Article from Vancouver Sun by Jeff Lee, Oct. 4, 2009. Link dead so accessed from Archive.org Way Back Machine, archived here for posterity and record.
COPENHAGEN – Tune in now or find young people tuning you out as they look for other places to get their information, one of the most powerful people in media told the Olympic movement Monday.
Martin Sorrell, the chief executive of WPP Group, one of the world’s largest advertising companies, said the International Olympic Committee and its partners need to give people information in the format they want if they are to truly make the Olympic movement relevant.
“If they are going online, you go online. Don’t deny it or file it in the too difficult folder”,” he said. “You have to let them play with your content, your assets in their own way.”
In a keynote speech to the 13th Olympic Congress, Sorrell said the “digital revolution” is now so established that traditional broadcasters and print media that do not create interactive online content find themselves increasingly unimportant to today’s youth.
“If the Olympic sports themselves and the way they are promoted online and on mobile do not appeal to the younger audience, they will lose that audience, the broadcasters will reduce their fees and the movement will be at risk,” he said.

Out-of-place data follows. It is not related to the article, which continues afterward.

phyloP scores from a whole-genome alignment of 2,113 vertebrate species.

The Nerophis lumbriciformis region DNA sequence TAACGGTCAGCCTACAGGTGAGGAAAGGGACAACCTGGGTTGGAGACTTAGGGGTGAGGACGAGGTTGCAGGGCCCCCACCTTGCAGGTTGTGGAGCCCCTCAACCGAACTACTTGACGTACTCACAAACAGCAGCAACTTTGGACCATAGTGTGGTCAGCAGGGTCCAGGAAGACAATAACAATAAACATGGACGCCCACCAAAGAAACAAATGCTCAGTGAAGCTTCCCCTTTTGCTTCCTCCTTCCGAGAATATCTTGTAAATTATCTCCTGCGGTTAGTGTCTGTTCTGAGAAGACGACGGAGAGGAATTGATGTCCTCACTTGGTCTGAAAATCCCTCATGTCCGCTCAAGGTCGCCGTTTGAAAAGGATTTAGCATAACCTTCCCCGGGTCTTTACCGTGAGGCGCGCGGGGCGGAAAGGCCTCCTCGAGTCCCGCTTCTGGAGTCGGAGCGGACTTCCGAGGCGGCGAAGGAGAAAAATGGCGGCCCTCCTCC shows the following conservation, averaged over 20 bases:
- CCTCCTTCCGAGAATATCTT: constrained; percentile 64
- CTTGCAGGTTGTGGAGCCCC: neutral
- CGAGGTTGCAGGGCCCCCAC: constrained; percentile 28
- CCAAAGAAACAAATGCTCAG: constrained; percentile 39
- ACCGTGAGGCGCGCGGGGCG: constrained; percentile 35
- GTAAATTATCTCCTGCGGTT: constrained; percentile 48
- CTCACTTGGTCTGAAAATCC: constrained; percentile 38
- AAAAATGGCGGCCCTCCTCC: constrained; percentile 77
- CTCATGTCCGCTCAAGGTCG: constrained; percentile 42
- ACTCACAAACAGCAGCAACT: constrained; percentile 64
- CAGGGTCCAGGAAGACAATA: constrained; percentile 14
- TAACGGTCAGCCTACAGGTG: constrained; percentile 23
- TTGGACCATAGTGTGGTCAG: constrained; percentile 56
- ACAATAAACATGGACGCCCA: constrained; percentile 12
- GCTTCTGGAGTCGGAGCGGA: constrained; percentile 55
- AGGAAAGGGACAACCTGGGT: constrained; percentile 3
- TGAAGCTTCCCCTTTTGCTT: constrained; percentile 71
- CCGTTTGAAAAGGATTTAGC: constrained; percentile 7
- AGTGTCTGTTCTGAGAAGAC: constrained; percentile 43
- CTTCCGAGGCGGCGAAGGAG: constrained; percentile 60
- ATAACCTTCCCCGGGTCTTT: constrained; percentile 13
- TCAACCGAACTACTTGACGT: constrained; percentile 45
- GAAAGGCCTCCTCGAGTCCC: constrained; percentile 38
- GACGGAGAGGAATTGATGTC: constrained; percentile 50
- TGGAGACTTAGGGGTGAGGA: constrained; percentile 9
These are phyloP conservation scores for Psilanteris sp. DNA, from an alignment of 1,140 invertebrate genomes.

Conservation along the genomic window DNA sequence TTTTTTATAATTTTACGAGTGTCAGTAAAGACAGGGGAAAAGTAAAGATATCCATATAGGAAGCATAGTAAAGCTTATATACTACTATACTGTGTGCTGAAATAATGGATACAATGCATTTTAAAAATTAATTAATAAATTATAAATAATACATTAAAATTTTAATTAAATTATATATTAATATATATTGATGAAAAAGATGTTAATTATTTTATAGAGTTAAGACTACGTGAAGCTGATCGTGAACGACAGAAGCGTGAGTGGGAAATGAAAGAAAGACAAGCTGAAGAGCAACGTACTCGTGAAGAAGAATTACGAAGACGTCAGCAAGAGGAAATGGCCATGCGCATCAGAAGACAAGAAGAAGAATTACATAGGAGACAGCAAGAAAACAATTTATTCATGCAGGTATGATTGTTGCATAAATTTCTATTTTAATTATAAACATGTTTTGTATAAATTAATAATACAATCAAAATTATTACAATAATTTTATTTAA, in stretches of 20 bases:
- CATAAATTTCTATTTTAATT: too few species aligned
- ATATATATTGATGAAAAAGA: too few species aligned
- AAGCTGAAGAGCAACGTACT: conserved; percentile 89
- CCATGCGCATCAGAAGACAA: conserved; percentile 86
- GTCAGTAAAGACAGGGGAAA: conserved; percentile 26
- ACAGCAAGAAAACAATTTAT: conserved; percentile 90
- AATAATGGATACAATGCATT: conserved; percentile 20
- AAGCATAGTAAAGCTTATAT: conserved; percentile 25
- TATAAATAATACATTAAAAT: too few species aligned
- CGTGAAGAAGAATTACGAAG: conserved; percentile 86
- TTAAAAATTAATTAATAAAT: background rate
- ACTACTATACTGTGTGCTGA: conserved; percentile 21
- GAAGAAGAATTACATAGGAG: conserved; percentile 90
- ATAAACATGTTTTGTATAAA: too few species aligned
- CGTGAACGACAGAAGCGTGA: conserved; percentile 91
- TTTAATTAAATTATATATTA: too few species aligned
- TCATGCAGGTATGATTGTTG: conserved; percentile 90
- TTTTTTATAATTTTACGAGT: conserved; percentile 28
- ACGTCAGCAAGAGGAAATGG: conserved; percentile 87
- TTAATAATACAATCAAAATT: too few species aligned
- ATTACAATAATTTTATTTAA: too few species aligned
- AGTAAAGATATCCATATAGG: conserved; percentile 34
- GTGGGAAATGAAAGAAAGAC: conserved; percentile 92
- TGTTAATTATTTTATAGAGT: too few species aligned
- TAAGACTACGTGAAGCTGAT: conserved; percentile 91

Sorrell’s comments struck a chord among the several hundred delegates to the congress, which is looking at ways to keep the Olympic movement relevant in society, and particularly for youth.
John Furlong, the chief executive of the Vancouver Organizing Committee, said he was electrified by the view of Sorrell and others who said that the online world is so powerful that it the IOC and others ignore it at their peril.
“It was a jaw-dropping experience to hear the way people describe the world unfolding,” he said. “When we were tossing around information and technology (at Vanoc) two years ago, I sat there and said “come on, guys, this is not really going anywhere.” In the meantime, 700 million page views later I’ve been proven wrong.”
When Vanoc opened its tickets sales online, they got 1,500 hits a second, he said.
“The data is so massive that it almost comes and goes without even landing. We couldn’t deal with one hit per second if you go back five years.”
In a speech following Sorrell’s, Richard Carrion, chairman of the IOC’s finance commission, said the changes would be felt even more in Vancouver at the 2010 Games. He said the IOC had already started to monetize online rights and was impressed with the size of online viewership at the 2008 Beijing Summer Game.
“We feel the excitement, which will only increase as we reach February. After Vancouver, the media may be impelled to ask whether the 2012 Summer Olympics in London will become the first truly Mobile Games,” Carrion said.
But Alon Marcovici, the vice-president of digital media and research for CTV, the Canadian broadcaster for 2010, said while he was heartened by the IOC’s efforts to appeal to youth, it still has a long ways to go.